With luck and Glass, scenarios like the following will never happen again: Years ago, when corporate video was all the rage, a well-known research laboratory approached me to measure the success of its internal communications. My contact was the person who was running the corporate video program at the time and the real reason for the research was to justify its cost. We proposed an employee survey to understand where they got information, what they found most useful, and what communications mechanism they preferred. We also asked the usual employee engagement questions like, how committed you are to the organization? do you feel this is an organization you can trust? And do you trust the information you are receiving?

Just as we were fielding the survey, the company announced that it was being restructured and put up for sale, so naturally we were worried about our findings. The client decided to forge ahead and when the results were in, they were surprisingly positive. They felt that, under the circumstances, the company was doing as good a job as they could in keeping them informed. However, when we got into the specifics of which types of communications were most effective, it turns out that they HATED the video program. Naturally the client was upset, so we dug into the data together.

As it turns out the most negative responses came from one department, which was comprised primarily of very highly advanced programmers. The fact that they were not happy was obviously a big deal. I reported my results to the client who responded: “Oh them. Those guys are such nerds. They are so focused on their work and their computer screens that they actually hooked up a ‘coffee cam,’ because god forbid they should ever get up from their desks for a cup of coffee and find that the pot was empty. Instead they checked the coffee cam and only left their desks when they saw there was coffee there. “

I pointed out that it was hardly surprising, if they were that reluctant to leave their desk, that they would enjoy being forced to walk all the way to the conference room to watch a video, even if it was just a 3 minute walk.

I see Google Glass as the ultimate answer to that problem.

Essentially with Glass, those programmers would carry their computers with them wherever they go so they will get information wherever they are, and whenever they want it. And, when employees can chose the time and form of message delivery, employee communications teams will know immediately which messages of all the myriad ones they receive, they actually pay attention to, and which they ignore. With metrics like that, all decisions will be based on data not on the internal political clout of the requestor.

Imagine a world without “how useful do you find the newsletter” surveys. No more relying on employees reluctantly filling out questionnaires about what they recall or feel. That world will be populated with communications teams who will be able to measure what is most effective at engaging employees and tailor delivery and content accordingly.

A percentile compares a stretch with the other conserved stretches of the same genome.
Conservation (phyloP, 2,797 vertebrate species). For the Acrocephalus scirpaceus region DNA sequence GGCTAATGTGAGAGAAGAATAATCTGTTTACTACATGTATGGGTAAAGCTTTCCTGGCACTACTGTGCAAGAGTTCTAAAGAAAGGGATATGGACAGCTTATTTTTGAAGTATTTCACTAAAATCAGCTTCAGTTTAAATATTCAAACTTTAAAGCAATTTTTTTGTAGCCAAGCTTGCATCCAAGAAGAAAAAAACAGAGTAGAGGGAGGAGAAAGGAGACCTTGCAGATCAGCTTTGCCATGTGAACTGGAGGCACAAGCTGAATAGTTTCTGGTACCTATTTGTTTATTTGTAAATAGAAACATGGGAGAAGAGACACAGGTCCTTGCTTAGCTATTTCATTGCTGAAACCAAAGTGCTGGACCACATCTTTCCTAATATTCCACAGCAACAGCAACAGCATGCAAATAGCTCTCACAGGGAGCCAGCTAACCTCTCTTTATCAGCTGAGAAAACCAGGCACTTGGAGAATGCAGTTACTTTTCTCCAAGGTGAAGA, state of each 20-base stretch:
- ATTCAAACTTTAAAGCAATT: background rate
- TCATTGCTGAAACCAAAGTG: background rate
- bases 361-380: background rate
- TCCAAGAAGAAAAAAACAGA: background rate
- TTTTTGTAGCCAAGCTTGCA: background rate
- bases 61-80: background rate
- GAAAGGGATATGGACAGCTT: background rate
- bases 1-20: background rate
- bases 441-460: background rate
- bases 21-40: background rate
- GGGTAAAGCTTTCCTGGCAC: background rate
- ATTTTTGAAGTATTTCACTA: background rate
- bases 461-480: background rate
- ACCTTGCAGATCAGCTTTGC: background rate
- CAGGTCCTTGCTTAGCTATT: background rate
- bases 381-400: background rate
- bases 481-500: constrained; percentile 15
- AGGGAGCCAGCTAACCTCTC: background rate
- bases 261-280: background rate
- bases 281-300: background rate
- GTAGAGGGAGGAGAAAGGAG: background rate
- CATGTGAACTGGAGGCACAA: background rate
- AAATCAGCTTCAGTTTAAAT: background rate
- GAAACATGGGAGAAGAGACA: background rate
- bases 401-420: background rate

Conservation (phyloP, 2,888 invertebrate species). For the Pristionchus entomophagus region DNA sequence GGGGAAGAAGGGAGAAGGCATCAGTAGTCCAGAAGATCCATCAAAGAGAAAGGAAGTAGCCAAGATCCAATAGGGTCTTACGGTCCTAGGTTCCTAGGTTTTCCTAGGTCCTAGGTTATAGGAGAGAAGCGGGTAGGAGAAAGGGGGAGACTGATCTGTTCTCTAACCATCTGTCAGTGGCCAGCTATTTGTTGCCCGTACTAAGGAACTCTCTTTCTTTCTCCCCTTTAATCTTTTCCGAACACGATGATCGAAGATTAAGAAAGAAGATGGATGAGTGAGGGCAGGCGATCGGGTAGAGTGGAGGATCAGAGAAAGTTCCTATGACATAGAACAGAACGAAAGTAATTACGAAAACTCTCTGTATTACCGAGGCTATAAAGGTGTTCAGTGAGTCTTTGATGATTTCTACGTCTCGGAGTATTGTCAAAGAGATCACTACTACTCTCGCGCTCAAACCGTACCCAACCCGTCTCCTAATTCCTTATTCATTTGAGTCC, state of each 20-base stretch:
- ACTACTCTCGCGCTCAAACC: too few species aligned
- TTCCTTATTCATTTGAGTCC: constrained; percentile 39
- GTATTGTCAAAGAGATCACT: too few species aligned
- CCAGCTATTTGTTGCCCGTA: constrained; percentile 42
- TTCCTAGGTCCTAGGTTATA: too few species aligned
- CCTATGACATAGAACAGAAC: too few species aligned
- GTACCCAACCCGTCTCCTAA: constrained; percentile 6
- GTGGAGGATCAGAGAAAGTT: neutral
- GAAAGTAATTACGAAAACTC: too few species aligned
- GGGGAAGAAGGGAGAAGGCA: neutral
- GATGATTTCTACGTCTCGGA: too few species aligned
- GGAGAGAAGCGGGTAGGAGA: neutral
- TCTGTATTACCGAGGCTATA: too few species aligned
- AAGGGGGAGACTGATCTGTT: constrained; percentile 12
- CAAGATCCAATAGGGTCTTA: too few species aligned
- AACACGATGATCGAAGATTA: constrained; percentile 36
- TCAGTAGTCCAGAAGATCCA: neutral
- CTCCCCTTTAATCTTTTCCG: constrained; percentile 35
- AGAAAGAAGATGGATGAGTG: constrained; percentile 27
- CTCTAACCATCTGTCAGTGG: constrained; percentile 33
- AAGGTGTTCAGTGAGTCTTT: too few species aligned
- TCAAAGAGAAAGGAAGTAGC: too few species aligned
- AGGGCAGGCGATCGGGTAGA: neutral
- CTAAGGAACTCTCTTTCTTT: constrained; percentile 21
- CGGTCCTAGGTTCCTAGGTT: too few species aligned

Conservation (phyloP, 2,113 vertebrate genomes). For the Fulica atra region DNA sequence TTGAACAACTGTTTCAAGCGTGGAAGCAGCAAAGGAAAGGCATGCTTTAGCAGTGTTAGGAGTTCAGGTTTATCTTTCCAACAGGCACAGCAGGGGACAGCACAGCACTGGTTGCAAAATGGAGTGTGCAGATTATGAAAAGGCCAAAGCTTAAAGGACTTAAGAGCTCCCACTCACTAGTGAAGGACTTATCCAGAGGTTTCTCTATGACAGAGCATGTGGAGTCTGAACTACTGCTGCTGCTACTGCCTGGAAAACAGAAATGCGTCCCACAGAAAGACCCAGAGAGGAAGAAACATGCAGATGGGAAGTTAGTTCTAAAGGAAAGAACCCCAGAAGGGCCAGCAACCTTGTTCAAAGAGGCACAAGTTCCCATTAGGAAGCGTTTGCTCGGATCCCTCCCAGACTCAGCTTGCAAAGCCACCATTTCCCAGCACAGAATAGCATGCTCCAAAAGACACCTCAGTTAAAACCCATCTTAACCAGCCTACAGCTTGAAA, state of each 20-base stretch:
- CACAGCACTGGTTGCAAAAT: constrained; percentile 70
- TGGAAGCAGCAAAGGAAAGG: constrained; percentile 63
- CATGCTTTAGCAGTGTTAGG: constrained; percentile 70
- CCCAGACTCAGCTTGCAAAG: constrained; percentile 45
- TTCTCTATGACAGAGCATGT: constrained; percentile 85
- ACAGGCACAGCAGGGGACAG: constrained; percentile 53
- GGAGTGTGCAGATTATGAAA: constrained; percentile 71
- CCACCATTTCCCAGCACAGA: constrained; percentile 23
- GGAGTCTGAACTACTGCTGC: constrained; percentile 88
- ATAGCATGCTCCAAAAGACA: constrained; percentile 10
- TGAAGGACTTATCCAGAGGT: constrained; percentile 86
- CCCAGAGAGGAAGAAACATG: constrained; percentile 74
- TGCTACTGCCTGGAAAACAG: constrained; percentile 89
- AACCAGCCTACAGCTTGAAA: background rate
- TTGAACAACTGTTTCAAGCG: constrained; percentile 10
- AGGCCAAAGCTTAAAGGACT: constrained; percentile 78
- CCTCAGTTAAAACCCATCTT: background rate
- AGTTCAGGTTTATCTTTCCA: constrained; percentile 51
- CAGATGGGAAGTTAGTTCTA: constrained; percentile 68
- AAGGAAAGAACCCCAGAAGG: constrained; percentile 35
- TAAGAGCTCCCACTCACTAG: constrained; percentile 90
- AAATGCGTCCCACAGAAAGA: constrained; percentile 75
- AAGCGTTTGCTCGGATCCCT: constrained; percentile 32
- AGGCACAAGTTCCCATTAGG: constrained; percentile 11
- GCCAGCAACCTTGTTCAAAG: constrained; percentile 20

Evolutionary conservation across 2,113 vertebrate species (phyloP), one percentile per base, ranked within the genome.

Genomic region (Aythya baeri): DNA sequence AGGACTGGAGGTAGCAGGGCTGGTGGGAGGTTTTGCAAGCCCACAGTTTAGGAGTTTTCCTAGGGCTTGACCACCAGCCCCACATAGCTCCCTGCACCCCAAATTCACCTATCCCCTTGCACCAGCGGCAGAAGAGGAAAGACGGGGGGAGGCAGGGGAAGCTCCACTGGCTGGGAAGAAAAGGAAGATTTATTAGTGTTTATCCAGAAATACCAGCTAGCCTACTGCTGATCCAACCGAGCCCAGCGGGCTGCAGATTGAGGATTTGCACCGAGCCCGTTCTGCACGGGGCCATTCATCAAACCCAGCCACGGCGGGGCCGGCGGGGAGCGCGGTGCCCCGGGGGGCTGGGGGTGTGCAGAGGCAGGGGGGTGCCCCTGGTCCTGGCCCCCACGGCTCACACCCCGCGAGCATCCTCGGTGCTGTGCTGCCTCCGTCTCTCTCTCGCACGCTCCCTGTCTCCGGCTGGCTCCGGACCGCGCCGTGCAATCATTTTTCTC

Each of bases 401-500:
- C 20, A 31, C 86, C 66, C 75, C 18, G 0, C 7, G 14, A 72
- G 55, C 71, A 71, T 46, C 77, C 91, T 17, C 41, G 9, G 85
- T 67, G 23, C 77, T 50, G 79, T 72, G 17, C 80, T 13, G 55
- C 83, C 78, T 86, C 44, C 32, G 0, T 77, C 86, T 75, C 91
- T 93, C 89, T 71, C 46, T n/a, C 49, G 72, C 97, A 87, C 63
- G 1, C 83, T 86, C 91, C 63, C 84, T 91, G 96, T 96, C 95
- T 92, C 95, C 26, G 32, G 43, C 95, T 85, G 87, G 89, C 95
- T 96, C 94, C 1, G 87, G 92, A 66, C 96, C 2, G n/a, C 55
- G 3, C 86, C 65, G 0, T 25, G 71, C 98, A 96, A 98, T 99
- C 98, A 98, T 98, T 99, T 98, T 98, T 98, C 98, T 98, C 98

But that’s just the first step. Ultimately, however, it’s not about whether employees got your message. It’s about whether that message yielded any benefit. The beauty of measurement in the age of context is that you’ll be able to analyze how employees work, rank them from most to least efficient or effective at any particular task, and then correlate that data to their message consumption and engagement level.

Tuesday, October 29, 2013

Augmented reality in my dreams

Google Glass wormed its way into my dreams last night. Or, at least something like Glass—a number counter in my field of vision. In my dream, I was preparing to go out to dinner with my family, even as I was thinking about all the things I had left undone. As one of my thoughts about a particular To-Do task entered my conscious, the counter would visually count up from 0 to 8 then back down to 4. That told me that I didn’t have to do that task for up to eight more days, so I really didn’t need to start thinking about it for four more days. Forget about it for now; go have a good dinner it seemed to be telling me.

Now if only I could stop dreaming about all the things I need to be doing. Let my “spare brain” on a computer chip keep thoughts about my tasks prioritized. In the light of day, it isn’t really such a far stretch to imagine that kind of mind-to-machine power working with wearables listening to us talk about things we're doing.

Tuesday, October 15, 2013

Pinpoint necessary data to appear right in front of your eyes

Your pocket isn’t convenient enough and data is too monstrous to scan. Those are two reasons why Google Glass is “inevitable” in the workplace, according to analytics author Chris Taylor, who blogs at Successful Workplace.

It’s only a matter of time before ‘line of sight’ becomes the primary place for everything we care most about,” he writes. “It’s only logical that we’d put what matters most in the place where we can digest and use it immediately…continually in front of our eyes.”